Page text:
Interesting Mercury-centric note on this. The first Mercury session to make it to commercial stereo
release was November 1955 in Minneapolis. There had been many experimental recordings made before
that, trying various things in 2 mic/2 channel and not being satisfied with the results. Mercury got
its first Ampex 3-track sometime before November 1955. The Bartok Second Suite, recorded 11/26/55,
is the earliest Mercury stereo recording put out on record.
Now here's where it's interesting. Also recorded that day were Beethoven Symphonies 4 and 8. But, I
find no record of a stereo tape in the tape library as of the 90's, and those works were never
released on LP in stereo. This makes me wonder why they'd run the stereo recorder only in the second
part of the day? Maybe equipment issues, that's all I can figure.
The Second Suite was released on CD paired with the Bartok Violin Concerto #2 with Menuhin, recorded
at Carnegie Hall in 1957. That recording is unique, too, because it's the only one I can find where
Neumann KM-54 mics were used on the sides (KM-56's were used most of the time from early 1956 until
1959 when the switch was made to three Schoeps M201s. It's also the only Mercury Living Presence
recording made at Carnegie Hall, as far as I know.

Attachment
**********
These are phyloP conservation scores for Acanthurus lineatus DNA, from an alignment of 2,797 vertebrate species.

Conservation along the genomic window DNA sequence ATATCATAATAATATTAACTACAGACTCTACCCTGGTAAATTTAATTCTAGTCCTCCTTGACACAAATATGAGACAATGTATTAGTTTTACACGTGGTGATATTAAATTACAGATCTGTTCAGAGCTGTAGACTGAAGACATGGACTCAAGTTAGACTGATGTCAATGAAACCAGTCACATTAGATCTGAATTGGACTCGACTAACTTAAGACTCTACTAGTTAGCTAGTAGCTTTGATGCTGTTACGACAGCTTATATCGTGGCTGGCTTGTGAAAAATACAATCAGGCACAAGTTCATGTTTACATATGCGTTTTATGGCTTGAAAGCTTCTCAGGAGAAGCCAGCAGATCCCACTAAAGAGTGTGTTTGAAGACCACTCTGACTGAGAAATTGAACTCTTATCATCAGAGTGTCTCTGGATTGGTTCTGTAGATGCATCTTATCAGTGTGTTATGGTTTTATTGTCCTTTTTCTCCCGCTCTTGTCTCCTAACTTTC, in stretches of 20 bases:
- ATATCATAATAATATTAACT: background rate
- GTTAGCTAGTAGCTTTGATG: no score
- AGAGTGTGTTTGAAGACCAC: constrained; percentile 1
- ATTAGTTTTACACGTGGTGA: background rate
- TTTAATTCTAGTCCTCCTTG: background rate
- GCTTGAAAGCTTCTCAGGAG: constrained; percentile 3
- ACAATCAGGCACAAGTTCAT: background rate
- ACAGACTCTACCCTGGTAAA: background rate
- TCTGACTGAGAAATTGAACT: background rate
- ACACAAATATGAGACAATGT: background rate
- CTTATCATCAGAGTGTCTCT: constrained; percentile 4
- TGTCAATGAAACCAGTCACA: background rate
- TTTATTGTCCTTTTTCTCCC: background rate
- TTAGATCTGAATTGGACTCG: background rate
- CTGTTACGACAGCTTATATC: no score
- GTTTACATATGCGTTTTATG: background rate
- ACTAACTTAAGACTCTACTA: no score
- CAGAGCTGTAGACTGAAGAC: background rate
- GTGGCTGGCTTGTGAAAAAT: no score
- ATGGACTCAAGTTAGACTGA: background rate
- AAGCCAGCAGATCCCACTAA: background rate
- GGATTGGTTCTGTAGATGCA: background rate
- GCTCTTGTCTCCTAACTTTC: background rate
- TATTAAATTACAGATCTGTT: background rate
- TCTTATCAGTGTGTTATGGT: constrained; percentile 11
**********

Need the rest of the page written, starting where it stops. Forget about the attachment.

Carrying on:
-- Tom Fine
----- Original Message -----
From: "Tom Fine" <[log in to unmask]>
To: <[log in to unmask]>
Sent: Monday, September 24, 2012 6:01 PM
Subject: [ARSCLIST] early stereophony
> Going from the liner notes on various commercial issues plus online stuff, I've arrived at this
> list. Comments most welcome and appreciated.
> 1. Bell Labs/Stokowski - 1932
> 2. EMI/Blumlein - 1934
> 3. Bert Whyte/Magnecorder -- 1952
> 4. Emory Cook -- 1952
> 5. RCA -- 1954 (earliest experimental recordings no longer exist, first commercial stereo
> recordings made in 1954)
> 6. Decca -- 1954
> 7. Teldec -- 1954
> 8. Mercury -- 1955 (experiments started as early as 1952 but no tapes exist pre-1955)
> 9. what about Livingston with the hotel polka bands, was that 1954 or even 1953?
> 10. what about Sound In The Round, 1955?
> Thanks again for comments/clarifications/facts.
> -- Tom Fine